Temporal Marker

In Indonesian the form of the verb does not change to indicate tense or aspect. Time can be indicated by a set of temporal markers within the predicate. These markers indicate that the action has occurred, is occurring, or is yet to occur in relation to moment of utterance or in relation to some other event referred to.

Adjuncts of Time

Time can be indicated by adjuncts of time such as:

setiap hari
sebelum
menjelang
sekarang, kini
akhir-akhir ini/baru-baru ini
akhirnya
tadi
kelak
tahun lalu, bulan lalu
kemarin
lusa
tadi malam
nanti sore
malam-malam
everyday
before
approaching, towards
now
recently
finally
recently, a short while ago
later
last year, last month
yesterday
the day after tomorrow
last night
this evening
late at night
tadi pagi
sesudah
sekitar
dulu, dahulu
mula-mula
sebentar lagi
nanti
hari ini, bulan ini, tahun ini
minggu depan/yang akan datang
besok
kemarin dulu
tadi pagi
pagi-pagi
sore-sore
this morning
after
around, about
earlier, previously
at first
in a moment
soon, shortly
today, this month, this year
next week
tomorrow
the day before yesterday
this morning
early in the day
late in the day

Examples:

Mereka berangkat tadi.
Kita harus berangkat pagi-pagi.
Pak Susanto pindah ke Surabaya tahun lalu.
Dia pergi ke kantor setiap hari
They left a short time ago.
We have to leave early in the morning.
Mr. Susanto moved to Surabaya last year.
He goes to the office everyday.

Sudah, Telah

Sudah and Telah have the same meaning. Those words usually indicate that an action has occured or that state has been achieved.
Examples:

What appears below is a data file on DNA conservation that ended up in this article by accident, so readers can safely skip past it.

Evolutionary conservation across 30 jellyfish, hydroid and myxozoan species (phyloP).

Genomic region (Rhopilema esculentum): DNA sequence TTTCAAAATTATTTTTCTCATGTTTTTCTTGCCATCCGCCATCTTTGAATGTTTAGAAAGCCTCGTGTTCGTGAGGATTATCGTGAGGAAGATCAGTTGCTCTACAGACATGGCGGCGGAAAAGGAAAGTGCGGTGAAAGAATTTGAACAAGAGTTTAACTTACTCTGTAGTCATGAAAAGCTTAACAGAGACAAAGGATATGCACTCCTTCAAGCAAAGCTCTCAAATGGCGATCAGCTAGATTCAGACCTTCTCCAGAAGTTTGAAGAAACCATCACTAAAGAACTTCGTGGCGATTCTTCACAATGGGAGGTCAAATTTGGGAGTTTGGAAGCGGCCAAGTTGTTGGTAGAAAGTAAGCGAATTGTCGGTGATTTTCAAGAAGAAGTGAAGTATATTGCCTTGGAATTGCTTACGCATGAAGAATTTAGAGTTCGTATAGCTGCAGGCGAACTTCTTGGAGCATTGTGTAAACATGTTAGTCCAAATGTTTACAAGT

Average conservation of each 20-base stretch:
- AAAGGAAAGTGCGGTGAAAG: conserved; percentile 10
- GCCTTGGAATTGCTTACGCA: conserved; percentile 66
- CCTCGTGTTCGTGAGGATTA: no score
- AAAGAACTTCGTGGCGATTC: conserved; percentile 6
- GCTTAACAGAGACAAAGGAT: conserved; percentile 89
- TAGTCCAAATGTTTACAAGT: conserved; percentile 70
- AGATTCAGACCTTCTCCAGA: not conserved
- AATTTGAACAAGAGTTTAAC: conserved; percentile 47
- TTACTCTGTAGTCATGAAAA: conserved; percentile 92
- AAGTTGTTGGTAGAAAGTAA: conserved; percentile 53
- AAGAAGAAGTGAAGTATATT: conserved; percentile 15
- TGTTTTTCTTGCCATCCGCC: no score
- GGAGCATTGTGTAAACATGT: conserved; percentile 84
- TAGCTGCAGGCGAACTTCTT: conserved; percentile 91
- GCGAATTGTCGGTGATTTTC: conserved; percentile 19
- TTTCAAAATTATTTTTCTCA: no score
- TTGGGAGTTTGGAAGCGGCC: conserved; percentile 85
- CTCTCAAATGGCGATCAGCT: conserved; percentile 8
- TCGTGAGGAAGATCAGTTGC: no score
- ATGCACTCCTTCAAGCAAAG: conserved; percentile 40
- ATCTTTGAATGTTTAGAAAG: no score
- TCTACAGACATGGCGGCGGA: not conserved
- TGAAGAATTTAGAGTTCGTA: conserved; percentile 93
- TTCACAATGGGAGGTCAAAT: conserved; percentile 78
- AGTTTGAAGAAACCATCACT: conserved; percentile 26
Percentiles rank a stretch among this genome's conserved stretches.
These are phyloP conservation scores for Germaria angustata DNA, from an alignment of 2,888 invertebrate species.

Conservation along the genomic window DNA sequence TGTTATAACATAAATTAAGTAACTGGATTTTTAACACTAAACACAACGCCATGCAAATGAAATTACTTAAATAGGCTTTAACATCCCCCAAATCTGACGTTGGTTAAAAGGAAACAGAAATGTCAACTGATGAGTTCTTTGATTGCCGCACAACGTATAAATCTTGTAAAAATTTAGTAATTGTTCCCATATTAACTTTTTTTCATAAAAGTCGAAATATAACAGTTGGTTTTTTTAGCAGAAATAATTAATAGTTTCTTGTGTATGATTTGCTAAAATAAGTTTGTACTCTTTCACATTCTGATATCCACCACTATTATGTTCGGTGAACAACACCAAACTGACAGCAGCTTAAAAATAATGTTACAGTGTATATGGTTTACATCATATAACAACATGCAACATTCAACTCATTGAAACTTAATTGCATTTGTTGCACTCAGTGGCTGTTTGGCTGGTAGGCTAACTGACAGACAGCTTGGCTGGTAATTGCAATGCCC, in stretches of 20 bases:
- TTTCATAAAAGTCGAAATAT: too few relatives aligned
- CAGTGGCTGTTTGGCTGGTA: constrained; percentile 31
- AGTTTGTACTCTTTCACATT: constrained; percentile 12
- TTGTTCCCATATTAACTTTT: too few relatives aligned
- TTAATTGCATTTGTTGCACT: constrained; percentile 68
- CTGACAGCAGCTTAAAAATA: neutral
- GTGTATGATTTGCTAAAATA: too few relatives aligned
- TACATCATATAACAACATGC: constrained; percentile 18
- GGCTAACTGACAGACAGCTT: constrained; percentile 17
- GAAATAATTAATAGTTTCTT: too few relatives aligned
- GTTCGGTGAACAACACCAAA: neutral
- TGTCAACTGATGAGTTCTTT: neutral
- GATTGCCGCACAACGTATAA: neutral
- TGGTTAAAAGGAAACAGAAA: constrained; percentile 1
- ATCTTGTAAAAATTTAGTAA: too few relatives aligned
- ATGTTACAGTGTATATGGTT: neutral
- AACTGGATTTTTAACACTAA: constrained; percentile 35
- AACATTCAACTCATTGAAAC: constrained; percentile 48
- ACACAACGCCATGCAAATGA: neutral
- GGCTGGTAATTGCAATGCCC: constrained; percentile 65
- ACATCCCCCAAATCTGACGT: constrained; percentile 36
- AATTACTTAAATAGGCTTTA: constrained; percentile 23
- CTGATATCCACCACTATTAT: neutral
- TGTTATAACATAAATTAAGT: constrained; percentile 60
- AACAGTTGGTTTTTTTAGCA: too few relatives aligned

Ali sudah bangun. – Ali has woken up.
Dia telah pergi. – He has gone.

Sedang, Lagi, Tengah

Sedang indicates that an action is in progress. Lagi and Tengah can replace sedang.
Examples:
Mereka sedang/lagi makan. – They are eating
Hotel itu tengah dibangun. – The hotel is in the process of being built.

Masih

Masih indictes that an action is still occurring. Like sudah, it can occur with other predicate types.
Examples:
Dia masih makan – She is still eating.
Dia masih muda – She is still young.

Akan, Bakal

These indicate a future event. If the point of reference is the past, akan indicates that something was going to happen(although sometimes it does not occur).
Examples:
Kami akan makan. – We will eat.
Dia bakal menjadi presiden. – He will become presidet.
Dia bakal presiden. – He is the future president.
Dia berjanji akan datang. – He promised he would come.

Baru

Baru indicates that an action or state has just occurred.
Examples:
Dia baru mandi. – He has just bathed.
Umurnya baru empat tahun. – She’s just four years old.

Pernah, Sudah, Telah

Pernah indicates that an action occurred in the far past. It can not be used of recent events. Sudah and Telah indicate that an action had occurred before another action.
Examples:
Dia pernah belajar di Paris. – She once studied in Paris.
Sebelum meninggal dia telah menceritakan riwayat hidupnya. – Before dying he had related his life story.
Ketika saya sampai di rumahnya Tomi sudah bangun. – When I arived at his house Tom had already got up.
Ketika saya sampai di rumahnya Tomi sedang makan. – When I arived at his house Tom was eating.

Reference:
Indonesian Reference Grammar by Dr. James Neil Sneddon.

For more information or articles about colloquial, colloquial Indonesian, colloquial Jakartan Indonesian by Dr. Timothy Hassall from ANU, Canberra, Australia, click here.

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